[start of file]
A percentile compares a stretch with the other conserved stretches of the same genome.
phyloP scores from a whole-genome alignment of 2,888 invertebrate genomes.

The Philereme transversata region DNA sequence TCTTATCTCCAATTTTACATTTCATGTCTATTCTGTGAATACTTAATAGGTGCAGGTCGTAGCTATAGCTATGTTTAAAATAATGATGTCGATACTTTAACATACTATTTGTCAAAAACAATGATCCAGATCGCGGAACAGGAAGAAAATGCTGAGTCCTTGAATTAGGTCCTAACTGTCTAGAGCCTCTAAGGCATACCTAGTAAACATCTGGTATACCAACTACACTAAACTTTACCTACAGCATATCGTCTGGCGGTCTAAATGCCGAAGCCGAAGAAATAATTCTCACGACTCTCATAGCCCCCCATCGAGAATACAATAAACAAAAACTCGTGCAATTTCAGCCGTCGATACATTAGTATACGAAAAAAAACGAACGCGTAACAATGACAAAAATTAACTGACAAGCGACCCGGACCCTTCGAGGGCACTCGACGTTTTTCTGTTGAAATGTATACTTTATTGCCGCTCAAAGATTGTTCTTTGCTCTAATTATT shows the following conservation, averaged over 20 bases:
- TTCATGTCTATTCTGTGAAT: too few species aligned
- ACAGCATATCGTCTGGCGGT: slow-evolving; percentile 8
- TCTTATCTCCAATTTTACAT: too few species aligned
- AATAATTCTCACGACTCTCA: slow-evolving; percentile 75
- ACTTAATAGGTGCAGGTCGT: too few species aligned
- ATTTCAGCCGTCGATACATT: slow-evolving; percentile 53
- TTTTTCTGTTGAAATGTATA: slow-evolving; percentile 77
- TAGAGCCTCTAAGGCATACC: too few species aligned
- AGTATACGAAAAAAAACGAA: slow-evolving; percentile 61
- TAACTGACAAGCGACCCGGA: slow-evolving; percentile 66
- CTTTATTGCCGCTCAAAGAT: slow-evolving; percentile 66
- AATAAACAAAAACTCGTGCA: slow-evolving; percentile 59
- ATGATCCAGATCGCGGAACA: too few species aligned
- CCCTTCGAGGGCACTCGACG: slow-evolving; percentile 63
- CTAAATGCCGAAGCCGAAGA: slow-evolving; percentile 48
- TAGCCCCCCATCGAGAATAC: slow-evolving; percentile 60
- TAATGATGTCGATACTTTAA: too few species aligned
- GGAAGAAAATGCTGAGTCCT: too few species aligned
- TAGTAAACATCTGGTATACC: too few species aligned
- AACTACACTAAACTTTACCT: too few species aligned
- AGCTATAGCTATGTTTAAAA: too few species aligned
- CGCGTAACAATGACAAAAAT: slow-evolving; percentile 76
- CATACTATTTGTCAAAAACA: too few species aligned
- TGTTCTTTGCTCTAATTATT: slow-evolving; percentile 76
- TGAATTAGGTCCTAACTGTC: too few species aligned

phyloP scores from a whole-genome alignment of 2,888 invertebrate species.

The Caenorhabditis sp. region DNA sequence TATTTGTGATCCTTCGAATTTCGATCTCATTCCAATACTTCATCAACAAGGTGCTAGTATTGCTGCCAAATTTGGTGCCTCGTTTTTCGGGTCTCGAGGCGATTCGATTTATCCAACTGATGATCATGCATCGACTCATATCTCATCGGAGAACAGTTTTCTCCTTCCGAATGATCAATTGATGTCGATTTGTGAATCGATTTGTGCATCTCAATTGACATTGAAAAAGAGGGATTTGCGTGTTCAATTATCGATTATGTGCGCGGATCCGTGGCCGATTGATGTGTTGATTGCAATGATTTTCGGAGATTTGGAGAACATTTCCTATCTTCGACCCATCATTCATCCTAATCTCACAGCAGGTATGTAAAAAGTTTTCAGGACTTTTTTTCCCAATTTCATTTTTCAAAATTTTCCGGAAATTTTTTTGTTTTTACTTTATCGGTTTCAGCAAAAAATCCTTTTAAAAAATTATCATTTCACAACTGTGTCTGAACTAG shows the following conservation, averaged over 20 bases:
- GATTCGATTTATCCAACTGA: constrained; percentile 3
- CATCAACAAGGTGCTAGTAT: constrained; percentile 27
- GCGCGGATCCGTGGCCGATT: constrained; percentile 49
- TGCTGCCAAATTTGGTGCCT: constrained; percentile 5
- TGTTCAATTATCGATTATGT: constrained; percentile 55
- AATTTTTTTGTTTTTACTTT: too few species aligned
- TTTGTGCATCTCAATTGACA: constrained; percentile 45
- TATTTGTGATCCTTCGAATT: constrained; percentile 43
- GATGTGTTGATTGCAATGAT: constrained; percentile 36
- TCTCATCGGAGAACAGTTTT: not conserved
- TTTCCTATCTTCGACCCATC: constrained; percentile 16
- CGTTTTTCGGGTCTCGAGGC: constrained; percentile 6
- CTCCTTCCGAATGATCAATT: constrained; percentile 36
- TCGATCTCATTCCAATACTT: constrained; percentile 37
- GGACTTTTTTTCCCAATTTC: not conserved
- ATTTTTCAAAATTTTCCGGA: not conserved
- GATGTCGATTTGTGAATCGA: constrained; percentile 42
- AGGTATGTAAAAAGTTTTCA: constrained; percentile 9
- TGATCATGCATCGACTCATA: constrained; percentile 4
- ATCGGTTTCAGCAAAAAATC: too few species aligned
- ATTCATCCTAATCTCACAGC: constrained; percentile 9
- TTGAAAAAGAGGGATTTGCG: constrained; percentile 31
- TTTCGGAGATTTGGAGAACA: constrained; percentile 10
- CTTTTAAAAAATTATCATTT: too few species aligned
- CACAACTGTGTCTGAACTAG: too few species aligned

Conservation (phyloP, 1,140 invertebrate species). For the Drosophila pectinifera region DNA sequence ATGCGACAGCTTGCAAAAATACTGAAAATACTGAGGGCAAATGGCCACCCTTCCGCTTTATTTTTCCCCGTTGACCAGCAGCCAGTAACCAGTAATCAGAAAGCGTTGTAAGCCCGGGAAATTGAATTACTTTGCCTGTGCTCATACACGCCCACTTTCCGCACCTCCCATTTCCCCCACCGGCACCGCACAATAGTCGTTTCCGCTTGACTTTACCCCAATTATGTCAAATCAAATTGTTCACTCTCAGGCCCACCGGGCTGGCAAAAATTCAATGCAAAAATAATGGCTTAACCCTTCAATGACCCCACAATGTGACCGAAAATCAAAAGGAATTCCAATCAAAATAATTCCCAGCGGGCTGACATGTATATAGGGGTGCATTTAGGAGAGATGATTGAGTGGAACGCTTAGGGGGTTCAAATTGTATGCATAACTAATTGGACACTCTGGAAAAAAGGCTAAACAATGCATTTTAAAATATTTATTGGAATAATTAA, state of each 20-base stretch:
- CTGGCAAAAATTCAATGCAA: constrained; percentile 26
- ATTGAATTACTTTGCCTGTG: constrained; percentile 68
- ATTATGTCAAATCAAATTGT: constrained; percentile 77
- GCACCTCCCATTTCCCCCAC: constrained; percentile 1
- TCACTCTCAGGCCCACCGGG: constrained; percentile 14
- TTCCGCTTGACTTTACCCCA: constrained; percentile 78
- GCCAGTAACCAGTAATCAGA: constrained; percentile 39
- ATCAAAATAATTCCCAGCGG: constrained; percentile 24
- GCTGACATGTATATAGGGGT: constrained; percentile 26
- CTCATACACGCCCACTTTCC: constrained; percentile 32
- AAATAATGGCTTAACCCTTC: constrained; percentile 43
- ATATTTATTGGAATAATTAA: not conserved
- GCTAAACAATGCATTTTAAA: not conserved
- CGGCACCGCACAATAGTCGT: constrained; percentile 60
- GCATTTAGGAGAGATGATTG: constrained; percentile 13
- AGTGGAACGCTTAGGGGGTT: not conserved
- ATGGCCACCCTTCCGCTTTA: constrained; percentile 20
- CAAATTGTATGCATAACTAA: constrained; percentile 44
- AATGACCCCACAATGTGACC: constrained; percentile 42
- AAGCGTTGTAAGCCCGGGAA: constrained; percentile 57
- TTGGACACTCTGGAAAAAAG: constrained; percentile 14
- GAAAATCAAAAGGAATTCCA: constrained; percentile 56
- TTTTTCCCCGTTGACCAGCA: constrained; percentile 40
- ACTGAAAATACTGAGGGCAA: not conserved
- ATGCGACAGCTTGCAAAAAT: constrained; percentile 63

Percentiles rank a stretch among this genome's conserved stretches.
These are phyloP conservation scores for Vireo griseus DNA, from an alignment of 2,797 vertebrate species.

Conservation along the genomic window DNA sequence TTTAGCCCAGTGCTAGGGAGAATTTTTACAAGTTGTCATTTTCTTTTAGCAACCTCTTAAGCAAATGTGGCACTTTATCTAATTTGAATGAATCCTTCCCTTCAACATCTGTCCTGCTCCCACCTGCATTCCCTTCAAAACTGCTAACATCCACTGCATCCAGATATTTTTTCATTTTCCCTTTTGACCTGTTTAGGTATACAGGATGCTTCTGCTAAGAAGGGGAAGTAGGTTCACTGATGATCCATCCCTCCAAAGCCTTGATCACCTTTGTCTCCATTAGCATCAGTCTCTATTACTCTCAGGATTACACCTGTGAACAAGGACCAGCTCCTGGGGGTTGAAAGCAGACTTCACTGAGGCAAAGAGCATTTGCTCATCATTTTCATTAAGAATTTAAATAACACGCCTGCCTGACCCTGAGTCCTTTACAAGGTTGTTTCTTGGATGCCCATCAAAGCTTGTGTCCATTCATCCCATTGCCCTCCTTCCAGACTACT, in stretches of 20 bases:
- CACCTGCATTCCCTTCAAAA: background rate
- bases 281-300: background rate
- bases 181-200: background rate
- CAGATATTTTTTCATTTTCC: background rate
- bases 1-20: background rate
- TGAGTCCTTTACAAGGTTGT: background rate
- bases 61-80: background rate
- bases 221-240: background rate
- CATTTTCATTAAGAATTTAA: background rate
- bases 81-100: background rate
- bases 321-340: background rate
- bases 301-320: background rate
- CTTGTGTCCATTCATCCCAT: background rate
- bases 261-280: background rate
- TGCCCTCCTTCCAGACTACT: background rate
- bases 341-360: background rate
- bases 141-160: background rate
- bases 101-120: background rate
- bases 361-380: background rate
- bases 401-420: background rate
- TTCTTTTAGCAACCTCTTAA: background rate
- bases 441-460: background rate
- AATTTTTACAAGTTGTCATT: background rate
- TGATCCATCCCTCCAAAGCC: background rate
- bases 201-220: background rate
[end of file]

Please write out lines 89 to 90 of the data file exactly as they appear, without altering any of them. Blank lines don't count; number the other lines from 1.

- bases 1-20: background rate
- TGAGTCCTTTACAAGGTTGT: background rate